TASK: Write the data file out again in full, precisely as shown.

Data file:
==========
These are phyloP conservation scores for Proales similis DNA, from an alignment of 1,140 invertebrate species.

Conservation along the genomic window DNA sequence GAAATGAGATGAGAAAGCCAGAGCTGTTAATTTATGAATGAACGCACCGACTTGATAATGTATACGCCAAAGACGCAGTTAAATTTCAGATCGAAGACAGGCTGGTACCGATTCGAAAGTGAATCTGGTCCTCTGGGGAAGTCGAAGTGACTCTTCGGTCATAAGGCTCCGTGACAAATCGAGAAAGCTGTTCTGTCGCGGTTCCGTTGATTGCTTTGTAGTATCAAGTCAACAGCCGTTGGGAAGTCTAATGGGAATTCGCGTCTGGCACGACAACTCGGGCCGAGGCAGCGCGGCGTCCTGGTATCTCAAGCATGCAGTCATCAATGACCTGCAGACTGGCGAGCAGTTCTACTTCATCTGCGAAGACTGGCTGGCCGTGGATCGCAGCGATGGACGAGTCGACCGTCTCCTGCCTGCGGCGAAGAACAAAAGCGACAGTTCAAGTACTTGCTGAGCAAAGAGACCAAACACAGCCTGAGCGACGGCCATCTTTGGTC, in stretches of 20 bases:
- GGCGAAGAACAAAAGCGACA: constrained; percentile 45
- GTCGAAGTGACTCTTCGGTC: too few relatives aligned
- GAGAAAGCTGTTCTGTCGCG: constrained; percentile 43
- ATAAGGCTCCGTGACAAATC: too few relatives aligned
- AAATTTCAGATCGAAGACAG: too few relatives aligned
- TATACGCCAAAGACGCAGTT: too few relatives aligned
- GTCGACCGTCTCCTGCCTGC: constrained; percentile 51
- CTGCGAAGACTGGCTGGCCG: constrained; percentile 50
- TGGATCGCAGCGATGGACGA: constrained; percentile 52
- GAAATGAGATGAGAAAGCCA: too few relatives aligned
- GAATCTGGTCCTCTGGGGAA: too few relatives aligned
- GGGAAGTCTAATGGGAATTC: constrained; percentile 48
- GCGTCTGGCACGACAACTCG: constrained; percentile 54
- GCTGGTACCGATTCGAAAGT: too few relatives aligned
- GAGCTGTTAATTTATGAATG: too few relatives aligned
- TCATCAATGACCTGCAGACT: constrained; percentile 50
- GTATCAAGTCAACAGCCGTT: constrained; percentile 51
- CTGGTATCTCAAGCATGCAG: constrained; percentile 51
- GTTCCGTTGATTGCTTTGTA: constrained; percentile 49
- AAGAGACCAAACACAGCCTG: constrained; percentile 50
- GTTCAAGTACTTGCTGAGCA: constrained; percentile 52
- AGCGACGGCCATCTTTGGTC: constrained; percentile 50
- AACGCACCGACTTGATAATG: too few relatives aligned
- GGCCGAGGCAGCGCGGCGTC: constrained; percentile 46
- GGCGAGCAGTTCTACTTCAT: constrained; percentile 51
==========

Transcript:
These are phyloP conservation scores for Proales similis DNA, from an alignment of 1,140 invertebrate species.

Conservation along the genomic window DNA sequence GAAATGAGATGAGAAAGCCAGAGCTGTTAATTTATGAATGAACGCACCGACTTGATAATGTATACGCCAAAGACGCAGTTAAATTTCAGATCGAAGACAGGCTGGTACCGATTCGAAAGTGAATCTGGTCCTCTGGGGAAGTCGAAGTGACTCTTCGGTCATAAGGCTCCGTGACAAATCGAGAAAGCTGTTCTGTCGCGGTTCCGTTGATTGCTTTGTAGTATCAAGTCAACAGCCGTTGGGAAGTCTAATGGGAATTCGCGTCTGGCACGACAACTCGGGCCGAGGCAGCGCGGCGTCCTGGTATCTCAAGCATGCAGTCATCAATGACCTGCAGACTGGCGAGCAGTTCTACTTCATCTGCGAAGACTGGCTGGCCGTGGATCGCAGCGATGGACGAGTCGACCGTCTCCTGCCTGCGGCGAAGAACAAAAGCGACAGTTCAAGTACTTGCTGAGCAAAGAGACCAAACACAGCCTGAGCGACGGCCATCTTTGGTC, in stretches of 20 bases:
- GGCGAAGAACAAAAGCGACA: constrained; percentile 45
- GTCGAAGTGACTCTTCGGTC: too few relatives aligned
- GAGAAAGCTGTTCTGTCGCG: constrained; percentile 43
- ATAAGGCTCCGTGACAAATC: too few relatives aligned
- AAATTTCAGATCGAAGACAG: too few relatives aligned
- TATACGCCAAAGACGCAGTT: too few relatives aligned
- GTCGACCGTCTCCTGCCTGC: constrained; percentile 51
- CTGCGAAGACTGGCTGGCCG: constrained; percentile 50
- TGGATCGCAGCGATGGACGA: constrained; percentile 52
- GAAATGAGATGAGAAAGCCA: too few relatives aligned
- GAATCTGGTCCTCTGGGGAA: too few relatives aligned
- GGGAAGTCTAATGGGAATTC: constrained; percentile 48
- GCGTCTGGCACGACAACTCG: constrained; percentile 54
- GCTGGTACCGATTCGAAAGT: too few relatives aligned
- GAGCTGTTAATTTATGAATG: too few relatives aligned
- TCATCAATGACCTGCAGACT: constrained; percentile 50
- GTATCAAGTCAACAGCCGTT: constrained; percentile 51
- CTGGTATCTCAAGCATGCAG: constrained; percentile 51
- GTTCCGTTGATTGCTTTGTA: constrained; percentile 49
- AAGAGACCAAACACAGCCTG: constrained; percentile 50
- GTTCAAGTACTTGCTGAGCA: constrained; percentile 52
- AGCGACGGCCATCTTTGGTC: constrained; percentile 50
- AACGCACCGACTTGATAATG: too few relatives aligned
- GGCCGAGGCAGCGCGGCGTC: constrained; percentile 46
- GGCGAGCAGTTCTACTTCAT: constrained; percentile 51